While at lunch in the Ecology and Evolutionary biology department, I [Anna] was discussing my position as chair of Women in Science at Yale. As the largest women in STEM organization at the University, we hold events geared towards supporting women in science and advocating for gender equality in all fields. A faculty member expressed his approval of the organization, but when I asked if he had attended events, he responded that it isn’t always clear when it was appropriate for him to get involved. This reaction is understandable, as many of these meetings serve as a safe space for those who don’t identify as men. But the conversation stuck with me, and I realized that once this safe space was established, the next step may be to establish spaces where men could listen in and learn how they can be effective allies. People in dominant groups (heterosexual, white, cisgendered, wealthy, male, etc.) have important roles to play in the struggle for equality.
It is for this reason that I reached out to Dr. Christopher Kilmartin, an author, stand-up comedian, consultant and professional psychologist (among other things). Kilmartin lectures on the facilitators and barriers regarding men’s involvement with efforts to increase gender equality. He agreed to come to Yale on September 26th to give a public seminar regarding how to be an ally to women in the STEM fields thanks to funding from the European Society for Evolutionary Biology Equal Opportunities Fund. In discussing his lecture topics and workshop, we’ve come up with some take homes that can be useful to those not attending the lecture.
As Kilmartin aptly puts “If there were no barriers to men’s participation, we would all be doing it; if there were no advantages to men’s participation, nobody would be doing it.” And so any analysis to male ally development must include an investigation into what keeps men away from this work and what facilitates their participation. In putting together this list of tips from Kilmartin’s recent chapter, Men as Allies (In 2017, Counseling Women Across the Lifespan, J. Schwarz, Ed.) we took into account the potential barriers and facilitators to being a successful ally.
So—what can you do?
- “Engage in “snowballing”. Talk to like-minded others and build a group of peers who are willing to engage in organized action. Ally development is facilitated by modeling by other men further along in this process. Therefore it is important to establish a critical mass of men who are involved in various ally activities that can inspire other men. Men often overestimate other men’s acceptance of sexist attitudes (Kilmartin, et al, 2008) and so it is important to amplify the healthy voices of the majority of men who are offended by sexism.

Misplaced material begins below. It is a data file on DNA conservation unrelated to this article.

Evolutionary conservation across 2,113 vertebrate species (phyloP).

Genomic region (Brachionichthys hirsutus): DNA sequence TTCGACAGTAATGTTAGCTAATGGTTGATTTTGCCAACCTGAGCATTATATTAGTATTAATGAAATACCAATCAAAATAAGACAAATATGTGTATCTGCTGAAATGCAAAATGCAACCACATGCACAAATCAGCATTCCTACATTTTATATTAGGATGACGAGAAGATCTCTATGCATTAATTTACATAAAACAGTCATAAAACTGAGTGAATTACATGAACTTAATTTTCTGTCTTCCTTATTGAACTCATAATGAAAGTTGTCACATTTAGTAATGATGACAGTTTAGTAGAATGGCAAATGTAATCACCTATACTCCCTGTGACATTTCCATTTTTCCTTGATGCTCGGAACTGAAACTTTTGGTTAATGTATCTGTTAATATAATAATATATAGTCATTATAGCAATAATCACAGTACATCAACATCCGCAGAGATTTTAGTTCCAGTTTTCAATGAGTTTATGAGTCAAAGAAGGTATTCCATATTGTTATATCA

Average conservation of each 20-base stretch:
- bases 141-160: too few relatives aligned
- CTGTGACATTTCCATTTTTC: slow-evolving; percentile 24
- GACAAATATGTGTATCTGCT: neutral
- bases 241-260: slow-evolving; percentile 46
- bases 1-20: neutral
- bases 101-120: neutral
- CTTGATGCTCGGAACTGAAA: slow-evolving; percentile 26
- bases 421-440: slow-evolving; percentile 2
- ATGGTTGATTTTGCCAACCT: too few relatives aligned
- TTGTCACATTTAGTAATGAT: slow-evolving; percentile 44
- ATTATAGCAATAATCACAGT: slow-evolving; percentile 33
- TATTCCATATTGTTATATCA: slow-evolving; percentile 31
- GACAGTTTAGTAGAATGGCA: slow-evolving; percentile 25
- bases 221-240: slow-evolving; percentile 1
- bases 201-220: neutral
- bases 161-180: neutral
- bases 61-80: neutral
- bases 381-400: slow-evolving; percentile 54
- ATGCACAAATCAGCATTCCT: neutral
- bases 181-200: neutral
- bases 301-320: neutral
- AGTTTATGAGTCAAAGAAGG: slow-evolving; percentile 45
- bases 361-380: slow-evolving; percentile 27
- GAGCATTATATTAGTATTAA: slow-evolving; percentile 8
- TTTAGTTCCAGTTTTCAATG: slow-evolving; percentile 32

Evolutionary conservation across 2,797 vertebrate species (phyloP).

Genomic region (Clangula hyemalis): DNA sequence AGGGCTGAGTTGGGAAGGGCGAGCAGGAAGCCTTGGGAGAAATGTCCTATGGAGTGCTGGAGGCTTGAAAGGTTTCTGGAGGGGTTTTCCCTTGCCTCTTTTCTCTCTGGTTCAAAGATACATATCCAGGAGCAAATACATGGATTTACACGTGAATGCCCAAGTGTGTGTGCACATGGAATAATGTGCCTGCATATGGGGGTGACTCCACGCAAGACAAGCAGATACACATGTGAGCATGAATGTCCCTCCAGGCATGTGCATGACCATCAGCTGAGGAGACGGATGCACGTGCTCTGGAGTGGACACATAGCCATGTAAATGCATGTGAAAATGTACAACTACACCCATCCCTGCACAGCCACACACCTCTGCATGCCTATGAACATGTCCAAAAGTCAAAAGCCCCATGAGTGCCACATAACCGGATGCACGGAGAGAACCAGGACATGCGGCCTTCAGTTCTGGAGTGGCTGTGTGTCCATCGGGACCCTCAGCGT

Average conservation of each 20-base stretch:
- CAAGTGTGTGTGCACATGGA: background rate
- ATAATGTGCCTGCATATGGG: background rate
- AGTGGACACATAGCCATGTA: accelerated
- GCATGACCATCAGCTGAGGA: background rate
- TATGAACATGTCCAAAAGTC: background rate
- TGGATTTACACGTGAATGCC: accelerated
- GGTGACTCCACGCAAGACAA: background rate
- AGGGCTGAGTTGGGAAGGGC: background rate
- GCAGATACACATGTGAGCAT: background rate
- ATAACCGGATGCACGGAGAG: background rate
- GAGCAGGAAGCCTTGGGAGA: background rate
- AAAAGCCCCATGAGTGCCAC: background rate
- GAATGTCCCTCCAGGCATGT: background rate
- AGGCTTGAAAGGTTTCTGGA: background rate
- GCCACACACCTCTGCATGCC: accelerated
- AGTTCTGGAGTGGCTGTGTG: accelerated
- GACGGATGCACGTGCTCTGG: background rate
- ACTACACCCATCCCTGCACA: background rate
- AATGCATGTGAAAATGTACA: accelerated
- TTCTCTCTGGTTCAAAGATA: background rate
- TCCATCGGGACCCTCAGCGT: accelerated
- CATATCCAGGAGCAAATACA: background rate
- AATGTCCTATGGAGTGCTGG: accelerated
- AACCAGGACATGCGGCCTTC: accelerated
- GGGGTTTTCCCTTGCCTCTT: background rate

- Talk with colleagues on STEM faculty about their problematic behavior, as well as their good ally behavior. Sometimes a well-meaning person has some blind spots and will respond to concerns but people with less power may be reluctant to give him feedback. Faculty with tenure are in an especially good position to influence colleagues because they are less likely to suffer or fear retaliation.
- Discuss the diffusion of responsibility. To take action one must: 1) notice the event; 2) define it as a problem; 3) take responsibility for intervening; 4) decide on a course of action; and 5) implement the intervention (Darley & Latane 1968). The diffusion of responsibility comes into play in step 3, as it has been shown that bystanders are much less likely to intervene in large groups, and when they do, it takes them longer than it would in smaller groups. Kilmartin emphasizes that understanding this phenomenon can help one to overcome it and take action. Therefore, by teaching men how diffusion of responsibility affects them, we may help them to progress through these five cognitive steps.
- Listen to women’s voices. Reflect on what it is like to be a woman in a sexist society. Learn about your own socialization as a man and how it involved antifemininity and privilege. Accept constructive feedback non-defensively. Resist the impulse to respond with, “men have it hard too.” As Kilmartin states: “We do, but you are changing the subject.”
- Build daily intervention skills. Attend a workshop or do some research if needed to acquire these skills. For example, sometimes when someone makes a sexist remark, a brief intervention can be very effective. Doing so can be as simple as asking the person to repeat the remark or matter-of-factly stating your disapproval. Men make sexist remarks to win the approval of other men, and so when they lose status for doing so, they are more likely to stop.
Men need to engage in these behaviors, which often result in unpleasant exchanges, simply because it is the right thing to do. We cannot wait until we are comfortable with confronting other men’s sexism. We must learn to do it despite our discomfort, and over time, we gain confidence in our ability and thus become more comfortable and less skilled. We invest time and effort in learning a skill when we value the outcome, and many men are committed to this work because they understand its importance.
-Kilmartin, C. (2017). Men as allies. In J. Schwarz (Ed.). Counseling women across the lifespan. New York: Springer.